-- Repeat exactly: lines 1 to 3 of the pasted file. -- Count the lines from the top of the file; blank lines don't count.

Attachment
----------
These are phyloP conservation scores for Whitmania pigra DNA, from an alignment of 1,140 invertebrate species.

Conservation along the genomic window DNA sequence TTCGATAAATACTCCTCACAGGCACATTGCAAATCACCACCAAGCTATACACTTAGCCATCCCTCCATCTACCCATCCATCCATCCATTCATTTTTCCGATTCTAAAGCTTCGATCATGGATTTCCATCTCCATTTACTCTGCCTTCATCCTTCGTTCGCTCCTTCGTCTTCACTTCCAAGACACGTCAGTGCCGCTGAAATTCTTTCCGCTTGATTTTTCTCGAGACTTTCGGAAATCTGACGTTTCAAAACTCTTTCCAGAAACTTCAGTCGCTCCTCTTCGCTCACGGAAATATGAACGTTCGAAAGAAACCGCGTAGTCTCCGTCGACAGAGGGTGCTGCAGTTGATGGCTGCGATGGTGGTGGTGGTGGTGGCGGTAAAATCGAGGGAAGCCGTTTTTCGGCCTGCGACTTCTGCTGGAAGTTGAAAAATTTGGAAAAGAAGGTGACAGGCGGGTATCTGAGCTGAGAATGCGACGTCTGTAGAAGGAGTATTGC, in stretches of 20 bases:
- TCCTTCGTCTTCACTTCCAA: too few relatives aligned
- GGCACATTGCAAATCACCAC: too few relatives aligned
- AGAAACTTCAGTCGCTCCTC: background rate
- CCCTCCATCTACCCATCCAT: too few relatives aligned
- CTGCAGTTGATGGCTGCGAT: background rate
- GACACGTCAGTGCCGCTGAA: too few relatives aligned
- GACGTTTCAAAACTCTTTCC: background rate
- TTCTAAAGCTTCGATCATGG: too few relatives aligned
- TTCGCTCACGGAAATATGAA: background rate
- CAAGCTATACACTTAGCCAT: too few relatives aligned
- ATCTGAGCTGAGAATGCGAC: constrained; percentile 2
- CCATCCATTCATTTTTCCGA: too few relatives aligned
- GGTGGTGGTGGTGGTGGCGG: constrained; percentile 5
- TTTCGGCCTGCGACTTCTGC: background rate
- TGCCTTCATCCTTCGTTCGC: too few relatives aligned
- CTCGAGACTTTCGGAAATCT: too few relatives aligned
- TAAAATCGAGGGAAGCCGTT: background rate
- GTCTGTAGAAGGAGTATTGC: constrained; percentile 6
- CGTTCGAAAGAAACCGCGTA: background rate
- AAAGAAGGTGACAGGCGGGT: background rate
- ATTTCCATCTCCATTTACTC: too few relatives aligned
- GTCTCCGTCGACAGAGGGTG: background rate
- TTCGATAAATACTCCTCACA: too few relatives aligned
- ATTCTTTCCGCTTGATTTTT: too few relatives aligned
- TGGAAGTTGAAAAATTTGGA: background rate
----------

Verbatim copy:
These are phyloP conservation scores for Whitmania pigra DNA, from an alignment of 1,140 invertebrate species.

Conservation along the genomic window DNA sequence TTCGATAAATACTCCTCACAGGCACATTGCAAATCACCACCAAGCTATACACTTAGCCATCCCTCCATCTACCCATCCATCCATCCATTCATTTTTCCGATTCTAAAGCTTCGATCATGGATTTCCATCTCCATTTACTCTGCCTTCATCCTTCGTTCGCTCCTTCGTCTTCACTTCCAAGACACGTCAGTGCCGCTGAAATTCTTTCCGCTTGATTTTTCTCGAGACTTTCGGAAATCTGACGTTTCAAAACTCTTTCCAGAAACTTCAGTCGCTCCTCTTCGCTCACGGAAATATGAACGTTCGAAAGAAACCGCGTAGTCTCCGTCGACAGAGGGTGCTGCAGTTGATGGCTGCGATGGTGGTGGTGGTGGTGGCGGTAAAATCGAGGGAAGCCGTTTTTCGGCCTGCGACTTCTGCTGGAAGTTGAAAAATTTGGAAAAGAAGGTGACAGGCGGGTATCTGAGCTGAGAATGCGACGTCTGTAGAAGGAGTATTGC, in stretches of 20 bases:
- TCCTTCGTCTTCACTTCCAA: too few relatives aligned